Learning from Residential School Survivors

Friday, December 13, 2019
Learning from Residential School Survivors by Lily Maryo (MTS Student)

Lily MaryoDuring Orientation Week this fall, Grebel’s graduate programs in Theological Studies and Peace and Conflict Studies organized a learning trip to the Woodland Cultural Centre in Brantford, Ontario. The Centre includes an interactive museum, art gallery, an Indigenous library, and language resources centre, all established at the Mohawk Institute Indian Residential School historic site. The knowledgeable staff shared a lot about the Indigenous people, their history, and their beliefs. 

The trip to the Cultural Centre impacted how I understand and do theology. The trip opened my eyes to things that I usually avoid or do not think of. It made me realize the importance of acknowledging the history, culture, beliefs, and language of others when introducing the Christian God. I also learned the importance of being sensitive to, and respectful of, views of others.

I had many questions after the trip. How can I speak of God again, since the name of God was used to oppress people? How can I share the word of God or disclose that I am a Christian? I was embarrassed to learn about the evil things that humans can do to each other. I accept that we might not have answers to all past events, but we can learn from them. We can be respectful, open-minded, and curious enough to learn about others who seem different than us, instead of judging them.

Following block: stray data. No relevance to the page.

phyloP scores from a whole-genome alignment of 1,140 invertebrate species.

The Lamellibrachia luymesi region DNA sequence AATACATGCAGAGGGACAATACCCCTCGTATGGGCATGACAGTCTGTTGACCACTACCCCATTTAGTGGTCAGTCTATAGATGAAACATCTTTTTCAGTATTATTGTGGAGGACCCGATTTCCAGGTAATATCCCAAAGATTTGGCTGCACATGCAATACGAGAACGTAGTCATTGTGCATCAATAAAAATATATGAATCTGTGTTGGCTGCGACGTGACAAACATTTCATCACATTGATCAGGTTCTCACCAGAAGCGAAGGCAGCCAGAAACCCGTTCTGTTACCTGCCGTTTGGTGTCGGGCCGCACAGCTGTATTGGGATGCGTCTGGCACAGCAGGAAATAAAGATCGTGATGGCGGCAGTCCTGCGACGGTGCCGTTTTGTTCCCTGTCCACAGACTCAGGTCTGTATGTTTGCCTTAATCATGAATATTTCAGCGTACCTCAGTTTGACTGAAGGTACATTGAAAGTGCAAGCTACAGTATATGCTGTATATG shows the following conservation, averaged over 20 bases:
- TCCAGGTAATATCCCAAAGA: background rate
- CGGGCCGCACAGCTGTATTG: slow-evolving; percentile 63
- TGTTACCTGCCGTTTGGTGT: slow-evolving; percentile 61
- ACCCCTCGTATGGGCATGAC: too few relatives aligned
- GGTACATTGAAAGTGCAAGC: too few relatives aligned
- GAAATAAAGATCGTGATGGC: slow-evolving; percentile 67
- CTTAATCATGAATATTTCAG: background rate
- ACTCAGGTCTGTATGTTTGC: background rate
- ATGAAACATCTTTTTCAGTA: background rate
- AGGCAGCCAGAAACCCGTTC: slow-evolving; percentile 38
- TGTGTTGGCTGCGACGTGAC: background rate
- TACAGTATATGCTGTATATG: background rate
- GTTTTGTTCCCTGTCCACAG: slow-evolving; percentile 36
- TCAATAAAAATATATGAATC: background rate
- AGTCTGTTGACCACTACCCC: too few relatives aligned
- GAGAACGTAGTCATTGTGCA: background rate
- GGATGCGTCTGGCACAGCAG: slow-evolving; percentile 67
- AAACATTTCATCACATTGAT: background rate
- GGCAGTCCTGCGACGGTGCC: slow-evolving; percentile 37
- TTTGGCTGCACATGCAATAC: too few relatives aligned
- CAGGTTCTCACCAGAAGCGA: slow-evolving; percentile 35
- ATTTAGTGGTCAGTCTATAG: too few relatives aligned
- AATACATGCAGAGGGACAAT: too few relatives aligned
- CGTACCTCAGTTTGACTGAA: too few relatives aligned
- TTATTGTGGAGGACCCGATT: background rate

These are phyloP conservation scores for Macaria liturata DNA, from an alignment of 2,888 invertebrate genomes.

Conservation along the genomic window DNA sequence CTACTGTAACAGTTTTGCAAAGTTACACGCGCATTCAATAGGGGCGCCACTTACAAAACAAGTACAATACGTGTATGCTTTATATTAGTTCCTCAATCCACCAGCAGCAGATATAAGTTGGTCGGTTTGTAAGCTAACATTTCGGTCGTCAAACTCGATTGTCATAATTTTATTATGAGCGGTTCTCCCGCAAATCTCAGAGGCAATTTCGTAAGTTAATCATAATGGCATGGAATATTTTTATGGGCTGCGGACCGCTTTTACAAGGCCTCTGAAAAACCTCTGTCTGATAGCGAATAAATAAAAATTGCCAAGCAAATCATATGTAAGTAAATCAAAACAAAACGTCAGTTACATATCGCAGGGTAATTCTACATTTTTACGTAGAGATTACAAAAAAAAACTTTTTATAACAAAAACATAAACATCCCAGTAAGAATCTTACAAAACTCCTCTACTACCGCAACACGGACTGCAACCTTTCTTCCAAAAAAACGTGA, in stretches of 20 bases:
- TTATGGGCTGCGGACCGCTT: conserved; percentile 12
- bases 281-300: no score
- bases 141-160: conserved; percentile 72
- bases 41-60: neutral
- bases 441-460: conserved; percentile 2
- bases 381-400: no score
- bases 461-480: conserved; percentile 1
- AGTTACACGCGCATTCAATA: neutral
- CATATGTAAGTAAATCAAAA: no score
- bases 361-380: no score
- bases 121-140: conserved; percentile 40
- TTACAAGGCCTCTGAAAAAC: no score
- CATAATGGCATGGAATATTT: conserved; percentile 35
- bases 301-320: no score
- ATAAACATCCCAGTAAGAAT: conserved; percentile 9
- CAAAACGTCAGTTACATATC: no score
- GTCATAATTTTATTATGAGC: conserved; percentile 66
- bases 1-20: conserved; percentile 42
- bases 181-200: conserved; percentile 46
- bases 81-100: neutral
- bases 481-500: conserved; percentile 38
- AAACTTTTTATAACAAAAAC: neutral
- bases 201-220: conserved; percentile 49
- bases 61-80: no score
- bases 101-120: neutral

The trip inspired me to reflect on my history, identity, and life, and I realized that most of the time I avoid revealing and speaking about past events if they are uncomfortable. However, we must discuss unpleasant events so we do not repeat the same mistakes. Now I realize the influence of colonization in the way I speak and perceive things, and I am encouraged to talk about things that I usually avoid. This trip taught me about the importance of dialogue and true forgiveness. To discuss past events, to ask for forgiveness, and to repent from doing evil is what God would want us to do. 

I recommend that anyone who has not been to the Mohawk Cultural Centre go and hear the testimony of the residential school survivors. There is much to learn from them.